Shamrock Development, Inc., Respondent vs. Randall N. Smith, Appellant, Denison E. Smith, Defendant, Dakota Turkey Farms, Limited Partnership, Defendant – Case No. A06-1647: In 1996, Farm Credit Leasing obtained a judgment against appellant Randall Smith and others. In 2006, as the judgment was expiring, respondent Shamrock Development, Inc. (to whom the judgment had been assigned) sought to renew it. Unable to locate Smith in Minnesota, Shamrock served Smith by publication with notice of its action to renew the judgment. Rule 4.04(a)(1) of the Minnesota Rules of Civil Procedure allows the district court to assert personal jurisdiction, on the basis of publication of the summons rather than personal service, when the defendant is “a resident individual domiciliary having departed from the state with intent to defraud creditors, or to avoid service, or remains concealed therein with the like intent.” Shamrock filed with the district court an affidavit of its attorney attesting that Smith “is a resident individual domiciliary who has departed from the State of Minnesota with intent to defraud creditors, or to avoid service, or remains concealed within with the like intent.” Shamrock then published a copy of the summons in Finance and Commerce, a weekly newspaper published in Minneapolis, on three occasions in March and April 2006. By special appearance in the district court, Smith moved to dismiss the complaint for renewal of the judgment on grounds that he has never been a resident of Minnesota and has never been domiciled in Minnesota. The district court denied Smith’s motion to dismiss; the court of appeals affirmed. The supreme court is asked to decide: (1) whether it is sufficient to allow service by publication to merely allege the requisite jurisdictional facts, or whether the jurisdictional facts must actually exist; and (2) whether the district court properly asserted personal jurisdiction over Smith based on service by publication in a local Minnesota newspaper, where Smith never resided in and was never domiciled in Minnesota. (Hennepin County)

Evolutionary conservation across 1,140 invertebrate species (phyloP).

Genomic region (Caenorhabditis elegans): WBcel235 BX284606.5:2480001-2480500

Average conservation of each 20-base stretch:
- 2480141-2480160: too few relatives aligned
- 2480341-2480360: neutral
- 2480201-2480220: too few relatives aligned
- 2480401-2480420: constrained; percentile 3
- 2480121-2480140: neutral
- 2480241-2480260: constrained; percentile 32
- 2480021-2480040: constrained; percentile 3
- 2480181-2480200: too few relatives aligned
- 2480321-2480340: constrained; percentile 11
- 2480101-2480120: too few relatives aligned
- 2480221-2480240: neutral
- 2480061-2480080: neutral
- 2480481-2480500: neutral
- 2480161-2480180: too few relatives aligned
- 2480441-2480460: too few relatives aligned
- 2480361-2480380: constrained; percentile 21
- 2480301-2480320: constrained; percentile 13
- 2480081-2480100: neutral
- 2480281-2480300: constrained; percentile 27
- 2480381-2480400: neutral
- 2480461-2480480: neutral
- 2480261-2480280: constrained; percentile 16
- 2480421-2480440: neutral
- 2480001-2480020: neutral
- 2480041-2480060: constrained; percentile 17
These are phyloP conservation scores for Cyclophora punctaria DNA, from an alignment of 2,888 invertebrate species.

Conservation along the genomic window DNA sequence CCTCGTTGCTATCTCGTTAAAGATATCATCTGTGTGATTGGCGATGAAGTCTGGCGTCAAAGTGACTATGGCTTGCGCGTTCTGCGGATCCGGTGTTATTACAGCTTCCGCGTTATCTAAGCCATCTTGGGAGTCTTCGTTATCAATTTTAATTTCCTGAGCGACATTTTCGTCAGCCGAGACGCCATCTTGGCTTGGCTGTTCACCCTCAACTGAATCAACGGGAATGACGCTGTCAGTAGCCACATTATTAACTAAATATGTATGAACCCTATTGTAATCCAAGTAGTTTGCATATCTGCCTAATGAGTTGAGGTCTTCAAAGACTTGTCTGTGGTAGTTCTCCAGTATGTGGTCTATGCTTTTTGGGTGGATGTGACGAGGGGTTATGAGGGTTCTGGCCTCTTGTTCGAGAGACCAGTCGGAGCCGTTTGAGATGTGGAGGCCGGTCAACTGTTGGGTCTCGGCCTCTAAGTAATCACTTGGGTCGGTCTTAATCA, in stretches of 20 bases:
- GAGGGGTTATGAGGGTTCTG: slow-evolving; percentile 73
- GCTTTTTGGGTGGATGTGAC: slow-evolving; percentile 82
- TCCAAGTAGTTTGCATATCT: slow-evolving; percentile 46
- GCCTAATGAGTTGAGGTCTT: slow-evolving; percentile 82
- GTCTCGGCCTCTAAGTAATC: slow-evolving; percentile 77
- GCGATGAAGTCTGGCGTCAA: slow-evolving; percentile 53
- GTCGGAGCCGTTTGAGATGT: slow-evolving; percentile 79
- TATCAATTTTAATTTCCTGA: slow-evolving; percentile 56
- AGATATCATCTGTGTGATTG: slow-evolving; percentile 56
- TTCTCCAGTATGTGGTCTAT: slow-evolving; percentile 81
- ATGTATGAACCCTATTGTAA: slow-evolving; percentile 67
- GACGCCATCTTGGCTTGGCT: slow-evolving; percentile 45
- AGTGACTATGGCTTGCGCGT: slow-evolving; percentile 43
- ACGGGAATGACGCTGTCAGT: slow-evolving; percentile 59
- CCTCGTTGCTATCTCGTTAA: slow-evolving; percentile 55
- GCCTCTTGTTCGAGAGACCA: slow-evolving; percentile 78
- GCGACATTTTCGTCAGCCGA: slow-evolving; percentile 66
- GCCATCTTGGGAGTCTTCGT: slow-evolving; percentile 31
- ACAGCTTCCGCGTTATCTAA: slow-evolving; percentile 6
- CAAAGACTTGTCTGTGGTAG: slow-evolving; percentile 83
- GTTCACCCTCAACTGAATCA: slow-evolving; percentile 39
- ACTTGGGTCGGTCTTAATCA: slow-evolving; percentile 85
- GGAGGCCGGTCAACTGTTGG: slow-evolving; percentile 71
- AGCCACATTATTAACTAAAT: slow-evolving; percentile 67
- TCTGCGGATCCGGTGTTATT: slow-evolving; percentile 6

State of Minnesota, Respondent vs. S.L.H., Appellant – Case No. A06-1750: Appellant S.L.H. petitioned the Hennepin County District Court to expunge records of a 1992 nonviolent criminal conviction. The district court granted the petition as to records within the judicial branch but concluded it lacked authority to expunge records outside the judicial branch, particularly records of the Minnesota Bureau of Criminal Apprehension, in the absence of any infringement of a petitioner’s constitutional rights. A divided court of appeals affirmed. At issue on appeal to the supreme court is whether courts have inherent authority to expunge conviction records held by other branches of government. (Hennepin County)
Wednesday, May 7, 2008, 9:00 a.m.
Supreme Court Courtroom, State Capitol